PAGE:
Posted by: chuckbumgardner | July 22, 2007

Francis Schaeffer and Objective Truth

In reading through Francis Schaeffer, The Great Evangelical Disaster (Westchester, Ill.: Crossway, 1984), I came across these two paragraphs in the second chapter, in which Schaeffer is drawing a line in the sand between those who hold to the full inerrancy and authority of Scripture and those who do not.

It is surprising to see how clearly the liberal, neo-orthodox way of thinking is reflected in the new weakened evangelical view. For example, some time ago I was on Milt Rosenberg’s radio show “Extension 720” in Chicago (WGN) along with a young liberal pastor who graduated from a very well-known liberal theological seminary. The program was set up as a three-way discussion between myself, the liberal pastor, and Rosenberg, who does not consider himself to be a religious person. Rosenberg is a clever master of discussion. And with A Christian Manifesto [a previous work of Schaeffer’s] and the question of abortion as the discussion points, he kept digging deeper and deeper into the difference between the young liberal pastor and myself.  The young liberal pastor brought up Karl Barth, Niebuhr, and Tillich, and we discussed them. But it became very clear in that three-way discussion that the young liberal pastor never could appeal to the Bible without qualifications. And then the young liberal pastor said, “But I appeal to Jesus.” My reply on the radio was that in view of his view of the Bible, he could not really be sure that Jesus lived. His answer was that he had an inner feeling, an inner response, that told him that Jesus had existed.

The intriguing thing to me was that one of the leading men of the weakened view of the Bible who is called an evangelical, and who certainly does love the Lord, in a long and strenuous but pleasant discussion in my home a few years ago, when pressed backwards as to how he was certain concerning the resurrection of Jesus Christ, used almost the same words. He said he was sure of the resurrection of Jesus Christ because of the inward witness. They both answered finally in the same way.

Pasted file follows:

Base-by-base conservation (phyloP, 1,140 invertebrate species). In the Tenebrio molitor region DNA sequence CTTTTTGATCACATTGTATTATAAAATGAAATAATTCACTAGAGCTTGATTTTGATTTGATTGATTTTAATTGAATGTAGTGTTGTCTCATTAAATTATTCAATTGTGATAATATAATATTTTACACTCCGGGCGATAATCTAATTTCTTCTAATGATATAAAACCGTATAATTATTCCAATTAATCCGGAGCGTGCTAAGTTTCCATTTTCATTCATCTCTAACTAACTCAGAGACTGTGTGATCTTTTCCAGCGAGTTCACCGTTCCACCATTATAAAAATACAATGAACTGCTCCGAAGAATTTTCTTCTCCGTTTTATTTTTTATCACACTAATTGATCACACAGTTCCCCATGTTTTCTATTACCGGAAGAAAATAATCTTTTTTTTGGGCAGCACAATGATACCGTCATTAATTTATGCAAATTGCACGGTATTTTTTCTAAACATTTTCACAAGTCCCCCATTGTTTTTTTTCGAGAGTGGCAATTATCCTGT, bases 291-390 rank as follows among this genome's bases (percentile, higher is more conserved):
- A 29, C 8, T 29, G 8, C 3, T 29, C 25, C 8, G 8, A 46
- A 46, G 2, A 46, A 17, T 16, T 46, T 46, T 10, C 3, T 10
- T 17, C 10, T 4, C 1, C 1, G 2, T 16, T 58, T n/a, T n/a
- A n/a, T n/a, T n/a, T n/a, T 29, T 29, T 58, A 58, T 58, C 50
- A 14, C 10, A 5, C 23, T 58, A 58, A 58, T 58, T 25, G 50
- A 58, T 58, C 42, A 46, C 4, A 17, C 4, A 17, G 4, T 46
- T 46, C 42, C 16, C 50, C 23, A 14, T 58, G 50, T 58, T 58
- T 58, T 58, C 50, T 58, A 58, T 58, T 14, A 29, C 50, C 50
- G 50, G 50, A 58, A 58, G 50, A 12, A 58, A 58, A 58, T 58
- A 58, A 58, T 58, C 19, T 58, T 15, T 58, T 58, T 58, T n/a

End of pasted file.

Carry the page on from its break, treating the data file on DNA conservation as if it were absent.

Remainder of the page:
I may be drawing the wrong connection, but what involuntarily sprang to mind after reading the second paragraph quoted above were these words:

“He lives, He lives, Christ Jesus lives today!

He walks with me and talks with me along life’s narrow way.

He lives, He lives, salvation to impart!

You ask me how I know he lives? He lives within my heart.”

      (Text and music by Alfred H. Ackley, 1933)

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Responses

  1. Some time later now, I have stumbled across this by N. T. Wright, in “New Testament Scholarship and Christian Discipleship,” Moule Memorial Lecture, 5 June 2008; http://www.ridley.cam.ac.uk/documents/moulemem.pdf

    “It won’t do for a fundamentalist apologetic to collude with the new atheists by saying, simply, ‘You ask me how I know he lives? He lives within my heart’. That is indeed a way of speaking about Christian experience and discipleship which the NT itself celebrates, but it will never be enough to persuade a sceptic to take the matter seriously; and persuasion of that sort is also something that the NT insists upon as
    part of Christian discipleship.”


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